Web-based geoinformation software for LiDAR data processing due to the objectives of urban studies, in general, and agglomeration research, in particular, should demonstrate its optimal architectural solution as both a client–server application, and as a cloud-processing platform. The latter applies to AWS resources. HPM-technique provided by this software is preferable for the urbanistic environment modeling, while its LPM-method – for model generation of elementary functional units of the UGS – buildings. Each one from the row of software tools – BE, BERA, CD, and DEM-Gcan contribute in a particular perspective to agglomeration research.

Mentioning several thematic applications, which can potentially be resolved within the frameworks of the presented approach, we selected and examined in detail the building population estimation use case as the most relevant one to agglomeration research. A number of building residents, as a rule, are not widely available due to security and privacy reason. Thus, the suggested technique can significantly assist not only in an AOI-population estimation between census but also, e.g., in predicting the agglomeration growth in both short-term and long-term perspectives.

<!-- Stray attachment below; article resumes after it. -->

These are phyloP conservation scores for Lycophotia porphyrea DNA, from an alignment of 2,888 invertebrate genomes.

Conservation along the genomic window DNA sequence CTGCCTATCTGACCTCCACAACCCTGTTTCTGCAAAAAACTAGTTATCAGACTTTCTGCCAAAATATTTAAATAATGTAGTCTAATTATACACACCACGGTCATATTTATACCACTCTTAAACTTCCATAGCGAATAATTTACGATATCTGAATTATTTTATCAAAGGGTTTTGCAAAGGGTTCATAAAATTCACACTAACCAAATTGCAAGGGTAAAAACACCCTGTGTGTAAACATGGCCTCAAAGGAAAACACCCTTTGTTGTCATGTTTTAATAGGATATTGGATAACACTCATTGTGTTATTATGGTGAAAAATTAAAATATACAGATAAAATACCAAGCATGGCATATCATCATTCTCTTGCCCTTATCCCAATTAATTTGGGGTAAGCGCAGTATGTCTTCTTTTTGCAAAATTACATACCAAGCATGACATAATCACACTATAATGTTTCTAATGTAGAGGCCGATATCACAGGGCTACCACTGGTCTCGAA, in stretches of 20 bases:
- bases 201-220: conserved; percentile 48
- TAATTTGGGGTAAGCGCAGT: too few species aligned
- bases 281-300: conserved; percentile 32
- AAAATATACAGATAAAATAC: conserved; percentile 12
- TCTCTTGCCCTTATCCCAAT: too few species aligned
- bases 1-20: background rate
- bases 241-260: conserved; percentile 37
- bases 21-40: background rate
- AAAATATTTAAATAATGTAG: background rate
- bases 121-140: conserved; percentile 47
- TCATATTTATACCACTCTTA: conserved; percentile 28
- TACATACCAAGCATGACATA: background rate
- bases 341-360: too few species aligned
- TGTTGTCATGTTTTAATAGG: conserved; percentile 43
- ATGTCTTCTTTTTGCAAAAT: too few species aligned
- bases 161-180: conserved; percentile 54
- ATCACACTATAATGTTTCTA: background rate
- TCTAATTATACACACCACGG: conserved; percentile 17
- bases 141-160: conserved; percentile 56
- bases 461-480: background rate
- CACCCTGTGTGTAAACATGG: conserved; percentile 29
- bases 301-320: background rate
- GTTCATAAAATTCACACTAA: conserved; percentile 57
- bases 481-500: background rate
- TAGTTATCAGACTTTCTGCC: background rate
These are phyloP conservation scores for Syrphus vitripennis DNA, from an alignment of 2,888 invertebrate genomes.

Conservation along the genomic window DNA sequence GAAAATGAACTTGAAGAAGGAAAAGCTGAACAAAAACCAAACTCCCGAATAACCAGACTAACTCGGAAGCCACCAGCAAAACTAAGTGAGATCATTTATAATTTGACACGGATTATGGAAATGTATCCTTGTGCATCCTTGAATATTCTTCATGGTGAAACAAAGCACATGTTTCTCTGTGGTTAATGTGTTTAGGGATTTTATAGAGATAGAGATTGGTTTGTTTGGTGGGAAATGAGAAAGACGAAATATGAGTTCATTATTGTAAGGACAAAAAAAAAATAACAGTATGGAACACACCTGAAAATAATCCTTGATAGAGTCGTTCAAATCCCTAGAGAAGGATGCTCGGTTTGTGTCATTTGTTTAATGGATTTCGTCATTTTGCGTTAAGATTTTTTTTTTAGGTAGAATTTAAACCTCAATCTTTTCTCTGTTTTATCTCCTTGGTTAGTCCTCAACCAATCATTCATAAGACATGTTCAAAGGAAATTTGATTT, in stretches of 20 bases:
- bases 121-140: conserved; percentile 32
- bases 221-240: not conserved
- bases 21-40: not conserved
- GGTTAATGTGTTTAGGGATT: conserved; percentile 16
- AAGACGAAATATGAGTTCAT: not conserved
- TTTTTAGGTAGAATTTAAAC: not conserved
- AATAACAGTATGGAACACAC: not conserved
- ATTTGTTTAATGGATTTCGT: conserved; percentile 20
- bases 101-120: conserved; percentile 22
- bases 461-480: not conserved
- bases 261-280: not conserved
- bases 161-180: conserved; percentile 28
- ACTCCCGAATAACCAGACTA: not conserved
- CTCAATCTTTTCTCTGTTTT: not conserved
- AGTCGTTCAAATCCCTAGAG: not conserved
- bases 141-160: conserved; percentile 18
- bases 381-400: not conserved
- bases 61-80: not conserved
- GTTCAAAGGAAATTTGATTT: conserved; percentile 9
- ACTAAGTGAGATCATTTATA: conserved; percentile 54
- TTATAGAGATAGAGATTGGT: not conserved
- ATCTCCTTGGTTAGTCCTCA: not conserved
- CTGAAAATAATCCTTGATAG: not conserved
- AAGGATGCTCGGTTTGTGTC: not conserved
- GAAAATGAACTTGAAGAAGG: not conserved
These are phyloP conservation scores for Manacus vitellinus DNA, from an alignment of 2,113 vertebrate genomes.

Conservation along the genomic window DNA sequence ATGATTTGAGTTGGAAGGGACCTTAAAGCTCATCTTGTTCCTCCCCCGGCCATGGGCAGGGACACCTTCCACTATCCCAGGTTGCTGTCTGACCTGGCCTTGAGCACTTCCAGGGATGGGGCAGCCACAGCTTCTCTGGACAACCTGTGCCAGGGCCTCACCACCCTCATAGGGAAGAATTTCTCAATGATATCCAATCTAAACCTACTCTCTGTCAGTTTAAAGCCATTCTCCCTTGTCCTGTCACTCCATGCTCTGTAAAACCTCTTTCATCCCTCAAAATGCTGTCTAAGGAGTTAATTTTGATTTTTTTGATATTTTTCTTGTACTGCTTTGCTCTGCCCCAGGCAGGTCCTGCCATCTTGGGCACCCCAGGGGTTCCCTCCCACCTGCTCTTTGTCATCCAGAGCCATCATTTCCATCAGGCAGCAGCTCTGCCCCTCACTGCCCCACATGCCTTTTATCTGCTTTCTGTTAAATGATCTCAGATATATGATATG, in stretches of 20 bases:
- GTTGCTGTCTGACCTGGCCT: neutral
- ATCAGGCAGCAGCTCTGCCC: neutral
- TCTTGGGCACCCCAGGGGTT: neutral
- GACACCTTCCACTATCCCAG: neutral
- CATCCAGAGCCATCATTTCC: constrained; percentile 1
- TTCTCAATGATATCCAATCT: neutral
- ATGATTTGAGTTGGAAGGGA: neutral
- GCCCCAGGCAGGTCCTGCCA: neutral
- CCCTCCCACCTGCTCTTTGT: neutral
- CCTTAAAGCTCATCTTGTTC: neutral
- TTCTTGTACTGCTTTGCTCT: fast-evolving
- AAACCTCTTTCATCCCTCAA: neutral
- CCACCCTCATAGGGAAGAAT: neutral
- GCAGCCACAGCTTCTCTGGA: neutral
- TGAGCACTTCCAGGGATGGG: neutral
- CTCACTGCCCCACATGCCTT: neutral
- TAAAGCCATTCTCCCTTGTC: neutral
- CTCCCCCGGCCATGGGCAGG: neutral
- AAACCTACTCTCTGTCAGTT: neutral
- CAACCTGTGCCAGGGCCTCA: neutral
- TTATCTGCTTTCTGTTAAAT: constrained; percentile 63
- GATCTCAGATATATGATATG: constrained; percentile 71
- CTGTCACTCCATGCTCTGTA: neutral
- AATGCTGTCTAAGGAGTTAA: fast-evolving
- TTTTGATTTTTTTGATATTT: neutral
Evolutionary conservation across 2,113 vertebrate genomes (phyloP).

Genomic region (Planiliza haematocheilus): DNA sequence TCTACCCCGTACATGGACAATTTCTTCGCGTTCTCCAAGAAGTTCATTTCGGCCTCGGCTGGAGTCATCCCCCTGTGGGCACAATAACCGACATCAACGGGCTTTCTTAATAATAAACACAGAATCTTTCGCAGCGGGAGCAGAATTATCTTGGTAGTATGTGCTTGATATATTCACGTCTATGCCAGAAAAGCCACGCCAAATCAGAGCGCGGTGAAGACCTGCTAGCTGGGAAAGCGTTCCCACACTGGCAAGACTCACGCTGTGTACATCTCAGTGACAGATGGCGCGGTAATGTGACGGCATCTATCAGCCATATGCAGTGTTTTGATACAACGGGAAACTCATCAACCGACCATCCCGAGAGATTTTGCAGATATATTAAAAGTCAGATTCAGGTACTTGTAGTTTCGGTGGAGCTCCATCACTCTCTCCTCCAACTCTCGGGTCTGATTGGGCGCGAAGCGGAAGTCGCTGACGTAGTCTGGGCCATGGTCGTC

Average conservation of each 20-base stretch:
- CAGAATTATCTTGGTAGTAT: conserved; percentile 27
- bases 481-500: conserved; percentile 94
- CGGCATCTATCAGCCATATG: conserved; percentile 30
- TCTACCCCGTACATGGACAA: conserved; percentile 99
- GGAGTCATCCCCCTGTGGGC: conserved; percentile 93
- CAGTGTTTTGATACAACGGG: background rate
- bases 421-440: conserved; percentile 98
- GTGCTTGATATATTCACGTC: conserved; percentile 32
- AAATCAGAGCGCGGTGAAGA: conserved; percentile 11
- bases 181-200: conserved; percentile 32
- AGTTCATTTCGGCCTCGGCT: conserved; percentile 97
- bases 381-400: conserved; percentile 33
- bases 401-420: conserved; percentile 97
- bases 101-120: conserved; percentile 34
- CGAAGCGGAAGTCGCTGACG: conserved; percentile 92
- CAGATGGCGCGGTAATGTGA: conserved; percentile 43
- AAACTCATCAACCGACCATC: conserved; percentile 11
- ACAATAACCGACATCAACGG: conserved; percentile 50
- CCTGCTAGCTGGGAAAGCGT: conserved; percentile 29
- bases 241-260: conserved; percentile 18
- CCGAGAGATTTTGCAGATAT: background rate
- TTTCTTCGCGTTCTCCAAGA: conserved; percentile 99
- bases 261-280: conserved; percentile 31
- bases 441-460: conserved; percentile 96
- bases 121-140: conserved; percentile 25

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AFE

Automated Feature Extraction

ALS

Airborne Laser Scanning

AOI

Area of Interest

AWS

Amazon Web Services

BE

Building Extraction

BEF

Building Extraction with Footprints

BFT

Building Function Type

BERA

Building Extraction Rural Area

BSMM

Building Space-Metric Method

CD

Change Detection

DEM

Digital Elevation Model

DEM-G

Digital Elevation Model Generation

DSM

Digital Surface Model

ELiT

EOS LiDAR Tool

HPM

High Polyhedral Modeling

LiDAR

Light Detection and Ranging

LOD

Level of Details

LPM

Low Polyhedral Modeling

MLS

Mobile (Terrestrial) Laser Scanning

SGS

Social Geographical System

UE

Urbanistic Environment

UGS

Urban Geographical System

URS

Urban Remote Sensing

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Written By

Kostrikov Sergiy and Seryogin Denis

Submitted: May 18th, 2021 Reviewed: January 4th, 2022 Published: February 13th, 2022